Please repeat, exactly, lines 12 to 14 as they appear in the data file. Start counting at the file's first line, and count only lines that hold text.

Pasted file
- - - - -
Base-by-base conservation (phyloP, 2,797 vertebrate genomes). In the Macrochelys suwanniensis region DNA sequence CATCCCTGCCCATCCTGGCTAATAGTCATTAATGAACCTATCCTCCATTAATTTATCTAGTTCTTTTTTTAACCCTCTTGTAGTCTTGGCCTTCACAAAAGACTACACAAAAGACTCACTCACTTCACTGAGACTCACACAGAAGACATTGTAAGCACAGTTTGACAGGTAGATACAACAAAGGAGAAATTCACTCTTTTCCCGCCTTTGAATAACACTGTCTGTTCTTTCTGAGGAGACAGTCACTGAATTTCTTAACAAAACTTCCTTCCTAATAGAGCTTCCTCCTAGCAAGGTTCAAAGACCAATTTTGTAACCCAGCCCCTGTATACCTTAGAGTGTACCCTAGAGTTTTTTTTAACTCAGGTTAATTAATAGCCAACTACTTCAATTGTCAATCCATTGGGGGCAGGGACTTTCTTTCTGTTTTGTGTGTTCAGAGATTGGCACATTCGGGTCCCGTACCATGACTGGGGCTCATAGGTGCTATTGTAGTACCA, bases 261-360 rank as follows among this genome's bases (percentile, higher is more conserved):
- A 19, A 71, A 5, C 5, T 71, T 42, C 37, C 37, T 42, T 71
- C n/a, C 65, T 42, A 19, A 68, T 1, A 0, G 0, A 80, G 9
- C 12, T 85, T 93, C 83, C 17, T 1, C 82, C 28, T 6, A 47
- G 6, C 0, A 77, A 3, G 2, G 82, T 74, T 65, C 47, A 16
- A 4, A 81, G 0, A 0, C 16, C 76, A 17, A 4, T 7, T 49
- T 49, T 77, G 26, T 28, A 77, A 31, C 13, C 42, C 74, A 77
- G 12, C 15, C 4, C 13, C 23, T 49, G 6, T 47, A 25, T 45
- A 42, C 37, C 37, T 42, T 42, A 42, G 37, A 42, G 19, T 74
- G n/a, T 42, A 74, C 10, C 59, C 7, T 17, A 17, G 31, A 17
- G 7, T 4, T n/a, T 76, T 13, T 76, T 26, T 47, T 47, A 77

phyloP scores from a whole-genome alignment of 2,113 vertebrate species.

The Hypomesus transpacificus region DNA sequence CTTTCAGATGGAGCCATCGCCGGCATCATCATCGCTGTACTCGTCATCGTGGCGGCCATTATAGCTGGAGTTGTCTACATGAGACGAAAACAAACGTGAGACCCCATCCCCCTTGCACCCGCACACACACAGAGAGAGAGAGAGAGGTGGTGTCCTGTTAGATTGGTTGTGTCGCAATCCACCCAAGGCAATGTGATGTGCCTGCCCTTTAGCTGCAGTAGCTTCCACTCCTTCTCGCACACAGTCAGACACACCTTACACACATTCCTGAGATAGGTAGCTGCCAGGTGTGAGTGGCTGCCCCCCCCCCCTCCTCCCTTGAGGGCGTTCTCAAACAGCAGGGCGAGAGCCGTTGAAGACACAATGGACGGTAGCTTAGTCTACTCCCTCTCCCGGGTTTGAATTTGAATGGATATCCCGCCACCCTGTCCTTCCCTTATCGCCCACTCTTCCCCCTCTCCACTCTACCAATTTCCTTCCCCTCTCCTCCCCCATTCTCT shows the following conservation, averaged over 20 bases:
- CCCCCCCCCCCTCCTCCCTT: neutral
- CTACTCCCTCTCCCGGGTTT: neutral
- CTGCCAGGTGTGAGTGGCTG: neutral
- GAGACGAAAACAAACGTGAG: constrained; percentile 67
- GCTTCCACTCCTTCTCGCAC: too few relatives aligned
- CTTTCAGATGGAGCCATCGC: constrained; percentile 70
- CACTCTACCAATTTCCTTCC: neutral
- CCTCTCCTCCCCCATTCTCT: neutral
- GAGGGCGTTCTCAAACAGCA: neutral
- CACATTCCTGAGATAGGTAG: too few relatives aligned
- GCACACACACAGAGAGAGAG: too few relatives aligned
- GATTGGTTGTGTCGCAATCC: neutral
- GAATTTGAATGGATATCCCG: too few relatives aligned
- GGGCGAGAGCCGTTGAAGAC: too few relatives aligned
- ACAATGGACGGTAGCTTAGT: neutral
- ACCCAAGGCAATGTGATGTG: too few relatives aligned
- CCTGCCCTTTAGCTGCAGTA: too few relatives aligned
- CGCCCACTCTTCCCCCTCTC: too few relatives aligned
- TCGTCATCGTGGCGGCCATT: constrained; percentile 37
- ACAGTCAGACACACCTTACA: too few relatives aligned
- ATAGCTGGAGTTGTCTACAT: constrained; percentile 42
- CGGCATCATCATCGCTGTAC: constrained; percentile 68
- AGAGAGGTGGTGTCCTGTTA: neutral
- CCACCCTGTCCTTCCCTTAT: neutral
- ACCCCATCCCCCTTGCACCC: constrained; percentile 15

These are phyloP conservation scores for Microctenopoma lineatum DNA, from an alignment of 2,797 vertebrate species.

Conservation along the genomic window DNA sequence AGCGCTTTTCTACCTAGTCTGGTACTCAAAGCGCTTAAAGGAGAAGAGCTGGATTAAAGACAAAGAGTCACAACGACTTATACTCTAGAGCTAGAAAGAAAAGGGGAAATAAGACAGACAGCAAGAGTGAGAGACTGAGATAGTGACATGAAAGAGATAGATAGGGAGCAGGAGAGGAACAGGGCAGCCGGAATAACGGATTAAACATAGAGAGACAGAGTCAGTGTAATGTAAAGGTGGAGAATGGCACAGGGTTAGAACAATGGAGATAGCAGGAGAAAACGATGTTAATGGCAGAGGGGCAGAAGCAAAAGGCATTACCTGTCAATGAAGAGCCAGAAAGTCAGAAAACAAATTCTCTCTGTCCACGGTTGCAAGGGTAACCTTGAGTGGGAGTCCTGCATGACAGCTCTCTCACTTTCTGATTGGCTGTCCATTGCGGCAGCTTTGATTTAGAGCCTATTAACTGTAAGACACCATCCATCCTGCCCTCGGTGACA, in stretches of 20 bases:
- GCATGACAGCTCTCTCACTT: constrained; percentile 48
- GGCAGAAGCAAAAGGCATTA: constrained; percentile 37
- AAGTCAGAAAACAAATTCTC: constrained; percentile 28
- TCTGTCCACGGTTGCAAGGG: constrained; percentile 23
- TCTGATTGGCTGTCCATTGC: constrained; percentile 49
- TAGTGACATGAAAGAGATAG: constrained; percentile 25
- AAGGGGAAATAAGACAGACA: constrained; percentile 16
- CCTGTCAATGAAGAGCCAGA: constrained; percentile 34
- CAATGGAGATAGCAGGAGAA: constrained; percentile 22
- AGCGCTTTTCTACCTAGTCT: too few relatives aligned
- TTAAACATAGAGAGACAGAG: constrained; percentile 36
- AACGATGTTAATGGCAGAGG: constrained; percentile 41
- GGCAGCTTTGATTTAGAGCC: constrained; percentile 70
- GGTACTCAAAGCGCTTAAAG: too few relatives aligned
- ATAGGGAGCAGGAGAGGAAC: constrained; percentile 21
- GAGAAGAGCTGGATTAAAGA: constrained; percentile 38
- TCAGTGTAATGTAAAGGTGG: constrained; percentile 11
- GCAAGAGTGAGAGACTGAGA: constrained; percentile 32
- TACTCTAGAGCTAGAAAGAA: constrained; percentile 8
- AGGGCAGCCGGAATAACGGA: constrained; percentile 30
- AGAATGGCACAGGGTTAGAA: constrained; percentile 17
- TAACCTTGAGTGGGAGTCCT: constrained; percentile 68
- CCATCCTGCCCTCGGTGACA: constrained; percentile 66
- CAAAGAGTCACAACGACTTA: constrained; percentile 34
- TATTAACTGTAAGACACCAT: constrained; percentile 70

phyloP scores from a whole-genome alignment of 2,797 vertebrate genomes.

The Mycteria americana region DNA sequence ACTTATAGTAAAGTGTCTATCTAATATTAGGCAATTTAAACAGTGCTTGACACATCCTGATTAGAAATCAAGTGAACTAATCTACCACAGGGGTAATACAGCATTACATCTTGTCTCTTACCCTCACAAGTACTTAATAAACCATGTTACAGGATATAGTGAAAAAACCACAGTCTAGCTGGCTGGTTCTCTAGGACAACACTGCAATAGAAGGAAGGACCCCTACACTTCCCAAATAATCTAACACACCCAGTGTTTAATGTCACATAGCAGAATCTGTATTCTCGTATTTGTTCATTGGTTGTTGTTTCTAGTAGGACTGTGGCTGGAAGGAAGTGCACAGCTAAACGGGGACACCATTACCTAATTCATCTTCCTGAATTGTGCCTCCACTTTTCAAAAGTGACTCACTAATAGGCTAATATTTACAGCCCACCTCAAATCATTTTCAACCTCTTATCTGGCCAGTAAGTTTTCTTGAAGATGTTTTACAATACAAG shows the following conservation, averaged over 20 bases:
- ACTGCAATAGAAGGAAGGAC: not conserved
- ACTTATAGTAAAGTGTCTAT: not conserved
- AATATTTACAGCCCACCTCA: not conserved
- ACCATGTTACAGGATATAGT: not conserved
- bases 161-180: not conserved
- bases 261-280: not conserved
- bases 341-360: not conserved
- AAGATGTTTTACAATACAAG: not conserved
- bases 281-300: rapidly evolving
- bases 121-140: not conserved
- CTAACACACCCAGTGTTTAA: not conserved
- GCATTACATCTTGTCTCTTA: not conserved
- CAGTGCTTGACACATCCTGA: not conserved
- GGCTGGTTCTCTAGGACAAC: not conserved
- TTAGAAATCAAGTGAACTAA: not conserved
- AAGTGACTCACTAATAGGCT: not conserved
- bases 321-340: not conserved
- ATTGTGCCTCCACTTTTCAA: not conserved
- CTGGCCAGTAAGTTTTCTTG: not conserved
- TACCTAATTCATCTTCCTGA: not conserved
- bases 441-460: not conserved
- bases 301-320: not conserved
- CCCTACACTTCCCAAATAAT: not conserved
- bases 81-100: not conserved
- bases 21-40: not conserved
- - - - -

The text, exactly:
phyloP scores from a whole-genome alignment of 2,113 vertebrate species.

The Hypomesus transpacificus region DNA sequence CTTTCAGATGGAGCCATCGCCGGCATCATCATCGCTGTACTCGTCATCGTGGCGGCCATTATAGCTGGAGTTGTCTACATGAGACGAAAACAAACGTGAGACCCCATCCCCCTTGCACCCGCACACACACAGAGAGAGAGAGAGAGGTGGTGTCCTGTTAGATTGGTTGTGTCGCAATCCACCCAAGGCAATGTGATGTGCCTGCCCTTTAGCTGCAGTAGCTTCCACTCCTTCTCGCACACAGTCAGACACACCTTACACACATTCCTGAGATAGGTAGCTGCCAGGTGTGAGTGGCTGCCCCCCCCCCCTCCTCCCTTGAGGGCGTTCTCAAACAGCAGGGCGAGAGCCGTTGAAGACACAATGGACGGTAGCTTAGTCTACTCCCTCTCCCGGGTTTGAATTTGAATGGATATCCCGCCACCCTGTCCTTCCCTTATCGCCCACTCTTCCCCCTCTCCACTCTACCAATTTCCTTCCCCTCTCCTCCCCCATTCTCT shows the following conservation, averaged over 20 bases:
- CCCCCCCCCCCTCCTCCCTT: neutral